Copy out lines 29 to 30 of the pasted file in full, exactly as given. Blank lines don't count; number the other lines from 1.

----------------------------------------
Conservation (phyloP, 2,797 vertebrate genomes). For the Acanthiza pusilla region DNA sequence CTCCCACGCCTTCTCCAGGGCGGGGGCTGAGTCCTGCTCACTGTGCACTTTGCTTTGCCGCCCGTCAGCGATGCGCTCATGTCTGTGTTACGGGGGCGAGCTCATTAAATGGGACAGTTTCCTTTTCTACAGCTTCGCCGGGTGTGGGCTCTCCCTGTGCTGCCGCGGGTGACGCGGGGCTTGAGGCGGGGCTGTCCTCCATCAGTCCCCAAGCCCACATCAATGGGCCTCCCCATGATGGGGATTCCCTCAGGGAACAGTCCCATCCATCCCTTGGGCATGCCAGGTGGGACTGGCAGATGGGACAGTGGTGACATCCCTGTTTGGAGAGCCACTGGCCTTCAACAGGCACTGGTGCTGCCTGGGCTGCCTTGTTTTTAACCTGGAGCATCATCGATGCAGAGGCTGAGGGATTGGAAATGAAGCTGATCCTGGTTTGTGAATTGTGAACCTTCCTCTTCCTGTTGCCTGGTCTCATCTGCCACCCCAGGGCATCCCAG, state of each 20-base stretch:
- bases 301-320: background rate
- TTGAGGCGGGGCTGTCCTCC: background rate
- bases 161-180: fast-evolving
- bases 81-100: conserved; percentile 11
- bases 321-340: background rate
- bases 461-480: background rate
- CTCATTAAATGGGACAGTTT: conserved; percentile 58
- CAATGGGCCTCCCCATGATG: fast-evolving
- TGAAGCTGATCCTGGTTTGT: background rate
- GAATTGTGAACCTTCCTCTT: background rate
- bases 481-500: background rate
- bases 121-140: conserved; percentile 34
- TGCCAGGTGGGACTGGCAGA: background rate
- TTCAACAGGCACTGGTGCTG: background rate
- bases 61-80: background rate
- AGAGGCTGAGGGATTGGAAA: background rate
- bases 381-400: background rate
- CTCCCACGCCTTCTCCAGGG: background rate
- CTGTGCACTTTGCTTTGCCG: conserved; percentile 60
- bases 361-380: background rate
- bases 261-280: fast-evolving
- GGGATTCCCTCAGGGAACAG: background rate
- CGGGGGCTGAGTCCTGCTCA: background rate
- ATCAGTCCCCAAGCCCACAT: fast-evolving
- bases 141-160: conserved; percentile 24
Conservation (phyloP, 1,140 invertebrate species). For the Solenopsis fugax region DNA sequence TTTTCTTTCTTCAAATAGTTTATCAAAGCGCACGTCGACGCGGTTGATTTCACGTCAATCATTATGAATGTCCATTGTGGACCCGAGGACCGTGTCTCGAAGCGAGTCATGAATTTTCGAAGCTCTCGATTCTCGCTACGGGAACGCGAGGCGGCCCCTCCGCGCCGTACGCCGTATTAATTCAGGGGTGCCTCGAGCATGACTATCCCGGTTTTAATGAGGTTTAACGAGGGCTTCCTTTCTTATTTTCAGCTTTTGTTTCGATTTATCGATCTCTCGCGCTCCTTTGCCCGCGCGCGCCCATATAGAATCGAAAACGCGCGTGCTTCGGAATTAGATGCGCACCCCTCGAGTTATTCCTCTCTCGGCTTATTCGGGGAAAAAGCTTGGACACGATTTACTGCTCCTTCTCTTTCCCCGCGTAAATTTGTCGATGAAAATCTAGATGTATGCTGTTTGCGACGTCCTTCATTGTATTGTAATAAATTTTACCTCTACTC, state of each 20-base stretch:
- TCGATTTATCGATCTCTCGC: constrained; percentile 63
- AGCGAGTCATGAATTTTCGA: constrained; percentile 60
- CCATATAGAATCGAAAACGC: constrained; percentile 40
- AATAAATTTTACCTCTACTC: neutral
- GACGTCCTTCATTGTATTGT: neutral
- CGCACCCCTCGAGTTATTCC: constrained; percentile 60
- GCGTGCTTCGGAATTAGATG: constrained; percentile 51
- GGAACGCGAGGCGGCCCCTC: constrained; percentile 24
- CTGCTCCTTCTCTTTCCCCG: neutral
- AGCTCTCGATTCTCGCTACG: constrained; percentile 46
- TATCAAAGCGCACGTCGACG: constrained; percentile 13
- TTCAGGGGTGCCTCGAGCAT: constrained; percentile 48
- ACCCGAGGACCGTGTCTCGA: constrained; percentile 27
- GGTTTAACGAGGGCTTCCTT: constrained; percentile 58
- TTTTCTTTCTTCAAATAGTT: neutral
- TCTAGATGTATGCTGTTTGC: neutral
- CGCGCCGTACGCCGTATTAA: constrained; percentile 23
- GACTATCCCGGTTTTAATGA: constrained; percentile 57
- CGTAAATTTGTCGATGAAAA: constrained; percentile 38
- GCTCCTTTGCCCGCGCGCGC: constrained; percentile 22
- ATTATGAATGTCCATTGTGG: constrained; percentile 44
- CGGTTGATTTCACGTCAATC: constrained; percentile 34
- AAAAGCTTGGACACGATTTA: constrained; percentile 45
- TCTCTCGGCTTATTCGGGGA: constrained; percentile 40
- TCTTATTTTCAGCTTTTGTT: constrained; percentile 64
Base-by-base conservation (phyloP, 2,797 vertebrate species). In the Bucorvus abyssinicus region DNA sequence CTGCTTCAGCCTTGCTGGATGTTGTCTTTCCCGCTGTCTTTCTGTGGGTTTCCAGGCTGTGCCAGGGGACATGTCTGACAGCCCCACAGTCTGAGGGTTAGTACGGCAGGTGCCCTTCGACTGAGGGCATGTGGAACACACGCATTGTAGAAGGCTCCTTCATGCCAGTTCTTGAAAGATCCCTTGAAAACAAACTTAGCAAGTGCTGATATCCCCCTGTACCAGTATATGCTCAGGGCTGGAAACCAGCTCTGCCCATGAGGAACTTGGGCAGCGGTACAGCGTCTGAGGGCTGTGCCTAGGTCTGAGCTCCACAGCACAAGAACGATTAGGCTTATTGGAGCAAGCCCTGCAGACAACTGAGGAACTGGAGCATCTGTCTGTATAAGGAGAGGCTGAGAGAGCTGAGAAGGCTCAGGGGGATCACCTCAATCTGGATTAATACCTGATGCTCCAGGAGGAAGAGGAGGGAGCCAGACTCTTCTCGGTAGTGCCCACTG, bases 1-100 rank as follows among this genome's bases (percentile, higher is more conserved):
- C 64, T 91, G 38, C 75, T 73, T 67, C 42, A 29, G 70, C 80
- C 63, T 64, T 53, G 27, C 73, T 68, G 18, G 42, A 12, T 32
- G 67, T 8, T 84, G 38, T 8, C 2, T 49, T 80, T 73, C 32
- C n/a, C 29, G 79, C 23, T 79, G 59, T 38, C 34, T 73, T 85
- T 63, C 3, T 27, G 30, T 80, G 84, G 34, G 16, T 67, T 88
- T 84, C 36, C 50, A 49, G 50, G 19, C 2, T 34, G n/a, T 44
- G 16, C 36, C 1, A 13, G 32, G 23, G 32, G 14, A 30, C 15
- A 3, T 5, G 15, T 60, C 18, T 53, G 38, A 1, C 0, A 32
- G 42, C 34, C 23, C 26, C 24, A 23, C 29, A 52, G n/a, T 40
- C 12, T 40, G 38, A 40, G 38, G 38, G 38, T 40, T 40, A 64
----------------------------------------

- AGCGAGTCATGAATTTTCGA: constrained; percentile 60
- CCATATAGAATCGAAAACGC: constrained; percentile 40